|old coach man|
We will always have cheats. But we will always have young people who live a clean life and approach the sport with a pure mind and body.
Get rid of all of the cheats. If they are big name or not it doesn't matter. The sport will survive because people want to watch people race each other.
If a professional athlete takes a banned substance, even if it only a diuretic, they deserved to be banned. This is their job, they should know better. Why would an elite sprinter need to lose water weight? Isn't that what body builders do before competition?
|yo yo really|
"Some" might include hospital patients and people trying to quickly clear their system of something other than "toxins".
An athlete however might drink more fluids to "pee out toxins" or restrict salt or fluids to "reduce water weight".
Seriously? You think this is a hoax:
Well, no need to post MY views again.
But consider this:
These top 100m guys who are running the circuit and posting sub-10 times are doing so in an environment of cramped travel, of sleep disturbance, of varying digestive comfort, and of training distortion.
To produce sub-10 clockings in such an environment, which is TOTALLY DEBILITATING FOR TOP-LEVEL PERFORMANCE IN AN OLYMPIC EVENT, is inconceivable except on rare occasions with good wind.
The best an athlete running circuit meets can hope for is that they are all nearby and that there is not too much of this disturbance. Take a guy like Lemaitre--doesn't run too often, and runs meets close to home, where he can optimize his training and preparation--that is why HIS sub-10 clockings are more believable than others.
It's hard to describe to those who haven't done it, the requirement to perform at 100% at the sound of a gun--even the slightest imperfection in preparation and training will have a grave effect.
Lots of these guys are suspect, just for the reason of them running sub-10's on the circuit while traveling.
And once again, there is no rational reason to believe that the top athletes of today--right now--should be inherently any better than the top athletes of, say, 10 or 20 years ago.
And also, at the top level, people in one camp know essentially what people in another camp are doing. People talk. I'm not saying there is a vast conspiracy, but there is a vast culture of conformity, both in attitude and action. It is subtle, but it is there--unfortunately, the dark side has taken hold and it is to that attitude that everybody basically conforms. Even if they don't dope themselves, they know other people are using, and don't say anything about it--not so much for legal reasons, but instead because they fear they have something to lose as far as their place in the sport goes.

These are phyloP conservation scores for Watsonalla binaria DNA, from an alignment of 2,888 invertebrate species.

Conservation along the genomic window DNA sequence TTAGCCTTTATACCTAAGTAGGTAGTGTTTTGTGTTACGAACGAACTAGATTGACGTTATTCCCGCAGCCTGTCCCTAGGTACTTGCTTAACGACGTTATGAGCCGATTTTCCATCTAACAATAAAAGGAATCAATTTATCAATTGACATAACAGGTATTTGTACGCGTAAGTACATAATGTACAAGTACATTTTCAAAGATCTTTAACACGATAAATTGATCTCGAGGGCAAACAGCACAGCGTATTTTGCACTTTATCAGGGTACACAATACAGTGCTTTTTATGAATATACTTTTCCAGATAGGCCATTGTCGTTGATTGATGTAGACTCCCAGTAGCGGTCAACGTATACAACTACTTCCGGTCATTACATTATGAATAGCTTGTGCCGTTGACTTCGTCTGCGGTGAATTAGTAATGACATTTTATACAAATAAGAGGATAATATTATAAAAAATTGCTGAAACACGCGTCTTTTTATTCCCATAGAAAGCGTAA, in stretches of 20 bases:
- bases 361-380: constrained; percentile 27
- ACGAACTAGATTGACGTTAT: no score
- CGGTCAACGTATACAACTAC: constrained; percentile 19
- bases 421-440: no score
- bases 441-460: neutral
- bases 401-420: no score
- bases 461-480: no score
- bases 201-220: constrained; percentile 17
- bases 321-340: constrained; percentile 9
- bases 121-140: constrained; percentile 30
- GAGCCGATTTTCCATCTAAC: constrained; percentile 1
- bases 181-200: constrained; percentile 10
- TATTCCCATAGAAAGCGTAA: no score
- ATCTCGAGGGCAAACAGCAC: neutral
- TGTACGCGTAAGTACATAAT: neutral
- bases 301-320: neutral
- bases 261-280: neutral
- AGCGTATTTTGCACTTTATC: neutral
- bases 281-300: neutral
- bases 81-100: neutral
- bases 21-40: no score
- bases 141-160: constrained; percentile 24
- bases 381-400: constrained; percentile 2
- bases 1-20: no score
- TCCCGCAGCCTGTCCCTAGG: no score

As they say in grade school, nobody likes a snitch. And that's about the level of the prevalent mentality.
Sad, but true. Institutionally, it's not an honorable culture. That being said, the powers that be do essentially nothing to encourage an honorable culture. If they did, you wouldn't see the sprint powerhouses that you see today.
BTW, for those of us who know, it's easy to spot who's using. Period.
I appreciate your contributions, but really, the most believable sub-10 performer is the white guy?
Steve Mullings is based out of the USA just like 98% of all the other Jamaican athletes that tested positive since the 1980's. If I were you I would be more concerned about the members of the USATF.
Smoke and mirrors! I LOVE THIS POST! I said it b4 and I will say it again running ``9.80 is no easy feat, something that no American athlete has been able to do without some serious pharmaceutical help, including Maurice Green(have you ever wonder why Mo Green and Ato Boldon no longer speaks). Tyson Gay is really a 9.79%% athlete no better, as for Steve Mullings, I have one thing to say just come clean and let the world know what is really going on in your camp.
I doubt much will change but then again I am an old school skeptic who grew up in the Carl Vs. Big Ben era of sprinting in which clearly Ben Was the fall guy. I do recall the fiasco unfolding in (Seoul ironically) at the 1988 Olympics with many top sprinters failed tests and coverups.
OK maybe not the single most believable of all, but up there with the most believable, Dix and Bolt, IMHO.
I know, that's whacked.
Here are the sub-10 guys this year, in order of uncorrected times:
Of this list, Gay is out.
Clermont times are suspect, so Bledman and, IMHO Ashmeade, are out.
Eugene times are suspect, so Patton is out.
Mullings is out, for obvious reasons.
Gatlin and Blake are not as believable as Lemaitre, for obvious reasons, so they are out.
Those remaining are:
Lemaitre has 4 sub-10 clockings this year, all very close to each other in time, and all requiring some wind (9.92 +2.0, 9.95 +1.0, 9.95 +1.0, and 9.96 +0.9) His best corrected time this year is in fact only 10.00, and those 4 times corrected are an incredibly consistent 10.01, 10.00, 10.00, and 10.00). He ran at Albi, Stockholm, Lausanne, and Montreuil, all VERY close to his home training base. The realistic times, the consistency, and the meet venues and timing make his performances believable.
Ndure, Padgett, Bailey, and Salaam each have only 1 sub-10 this year and are all just a bit under 10.00 (9.99, 9.99, 9.97, and 9.97 respectively), and required positive wind of 1.0, 2.0, 0.5, and 1.3 respectively, so they are believable with no further details considered, but because they might be less consistent than Lemaitre, they MIGHT be less believable.
In with this group we can put Rodgers, who only has 1 legitimate sub-10 corrected time this year (10.04 -1.6, or 9.94 corrected).
Slightly less believable than these 5 is Makusha, with only 1 sub-10 clocking this year, but well under 10.00 at 9.89--but in his favor he did require a positive wind of 1.3 to do it--however this is coming close to what I believe to be the limits of performance, so it not unbelievable, only less believable than the first 5.